Oh one more thing - you could try brushing at a different time of the day so she's not expecting it and already clamping her mouth shut! Keep the bloody brush and paste in the kitchen or something.

happygilmore Thu 07-Jul-11 17:37:40

I think with all the medicine dramas she knows when something comes towards your mouth you don't like, you shut it! She doesn't actually cry with the toothbrush, just sees it and clamps her mouth shut. Quite funny really. When it happened with the medicine she would go from screaming her head off to mouth shut and quiet in a second when she saw the syringe coming..quite clever I suppose!

I'm not an AP type really, if we were crossing the road I'd make her in that siutation, I'm the mum after all. I think the reason I've felt differently about this is was balancing pinning her down to do it vs making it harder in the long term.

In my naivety I thought we'd do the whole 'watching us brush our teeth together' thing and she'd just get the idea, which may work in the long term, but I think her teeth might be rotten by then! So we definitely need to get on with this now.

happygilmore Thu 07-Jul-11 18:19:20

Me and DH have just done it, sort of. Usual mouth clamping, but after trying to force her mouth open we then got tears and I forced the brush in. Cue her then clamping her mouth shut completely but I got a bit done. Better than before I suppose, but she isn't bothered now it's done.

We should definitely have tried harder before, you are right.

sugarbea Thu 07-Jul-11 18:32:44

I use 2 toothbrushes grin my dd likes to copy everything so while ds is brushing his teeth she pretends to do hers and I brush with the second toothbrush while her mouth is open. We swap a few times but it gets done without tears. I was told that when looking for toothpastes the flouride level for under 5s should be at 1000. (you can find it at the back of the tooth paste) the fruity ones aren't usually very good for their teeth but tesco does a strawberry one at the right flouride level. smile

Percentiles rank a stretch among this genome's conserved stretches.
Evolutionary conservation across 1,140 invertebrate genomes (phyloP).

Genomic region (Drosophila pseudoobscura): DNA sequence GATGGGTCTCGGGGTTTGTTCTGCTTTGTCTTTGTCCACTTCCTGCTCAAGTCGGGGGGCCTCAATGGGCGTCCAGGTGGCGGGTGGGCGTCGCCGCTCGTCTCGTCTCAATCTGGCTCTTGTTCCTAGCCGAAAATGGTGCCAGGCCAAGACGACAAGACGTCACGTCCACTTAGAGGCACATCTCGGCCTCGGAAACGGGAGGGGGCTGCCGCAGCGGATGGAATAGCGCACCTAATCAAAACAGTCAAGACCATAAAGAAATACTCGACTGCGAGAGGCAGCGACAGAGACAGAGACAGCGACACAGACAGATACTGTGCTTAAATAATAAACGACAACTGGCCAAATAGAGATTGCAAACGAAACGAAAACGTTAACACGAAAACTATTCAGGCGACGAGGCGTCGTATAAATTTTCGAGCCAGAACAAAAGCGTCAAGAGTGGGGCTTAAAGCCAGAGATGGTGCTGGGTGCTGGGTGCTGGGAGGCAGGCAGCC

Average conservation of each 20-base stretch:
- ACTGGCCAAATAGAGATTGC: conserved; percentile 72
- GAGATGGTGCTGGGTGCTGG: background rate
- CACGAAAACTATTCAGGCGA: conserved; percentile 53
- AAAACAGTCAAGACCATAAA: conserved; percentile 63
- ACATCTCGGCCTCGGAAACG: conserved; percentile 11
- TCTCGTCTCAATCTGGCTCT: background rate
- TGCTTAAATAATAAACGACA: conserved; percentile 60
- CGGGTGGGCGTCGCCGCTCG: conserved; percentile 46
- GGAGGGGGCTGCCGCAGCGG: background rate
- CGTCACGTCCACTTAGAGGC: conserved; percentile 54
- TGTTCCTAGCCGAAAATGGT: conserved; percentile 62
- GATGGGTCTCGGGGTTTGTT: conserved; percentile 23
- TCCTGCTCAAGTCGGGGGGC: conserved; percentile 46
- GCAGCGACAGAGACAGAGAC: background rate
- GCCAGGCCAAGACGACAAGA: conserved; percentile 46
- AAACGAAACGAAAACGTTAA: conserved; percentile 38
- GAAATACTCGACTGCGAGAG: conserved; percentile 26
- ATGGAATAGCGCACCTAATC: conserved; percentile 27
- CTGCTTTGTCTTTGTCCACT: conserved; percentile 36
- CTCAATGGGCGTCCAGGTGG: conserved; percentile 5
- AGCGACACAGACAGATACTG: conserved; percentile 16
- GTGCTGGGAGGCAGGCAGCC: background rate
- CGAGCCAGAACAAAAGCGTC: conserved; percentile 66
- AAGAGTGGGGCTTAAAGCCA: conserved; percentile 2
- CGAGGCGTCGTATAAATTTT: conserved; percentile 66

happygilmore Thu 07-Jul-11 18:35:46

Thanks sugarbea, wish DD would copy us too, she much prefers things her way! Tried that a few times but she looks at me like I'm insane. Our HV said in this area we can just use normal adult toothpaste here, so have just been using that.

sugarbea Thu 07-Jul-11 18:58:01

Oh I'd defiantly find a different tooth paste then. My ds is 6 and only just starting to use the same one me and oh use which he hates with a passion. You'll get there eventually as long as you persevere. Has she got a dolly or teddy who's teeth you can pretend to brush maybe? Perhaps if she sees you do it to someone/something else it might seem less traumatic.

sugarbea Thu 07-Jul-11 18:58:39

Definitely not defiantly blush sorry iPhone predictive text grin

queenebay Thu 07-Jul-11 19:00:58

I asked my dentist the same thing and he said wrap them up in a towel and force clean them. I would rather have my child with healthy teeth. Now at 7 she has gorgeous teeth and cleans them herself

happygilmore Thu 07-Jul-11 19:01:52

Oh actually I'm lying, we used a milk teeth one tonight, but it's still minty so I definitely think a new type is worth a shot. I think we'll have to man up a bit and just do it everyday until she gets used to it or understands enough to do her own.

Teaandcakeplease Thu 07-Jul-11 19:07:53

I spent months allowing mine to chew the brush with a smear of toothpaste whilst I read them the bedtime story and then very quickly finishing their effort off (usually whilst holding them down blush) Both of mine now brush their teeth without any battles at all at 2 & 3 years old. I did go through a lot of tooth brushes though grin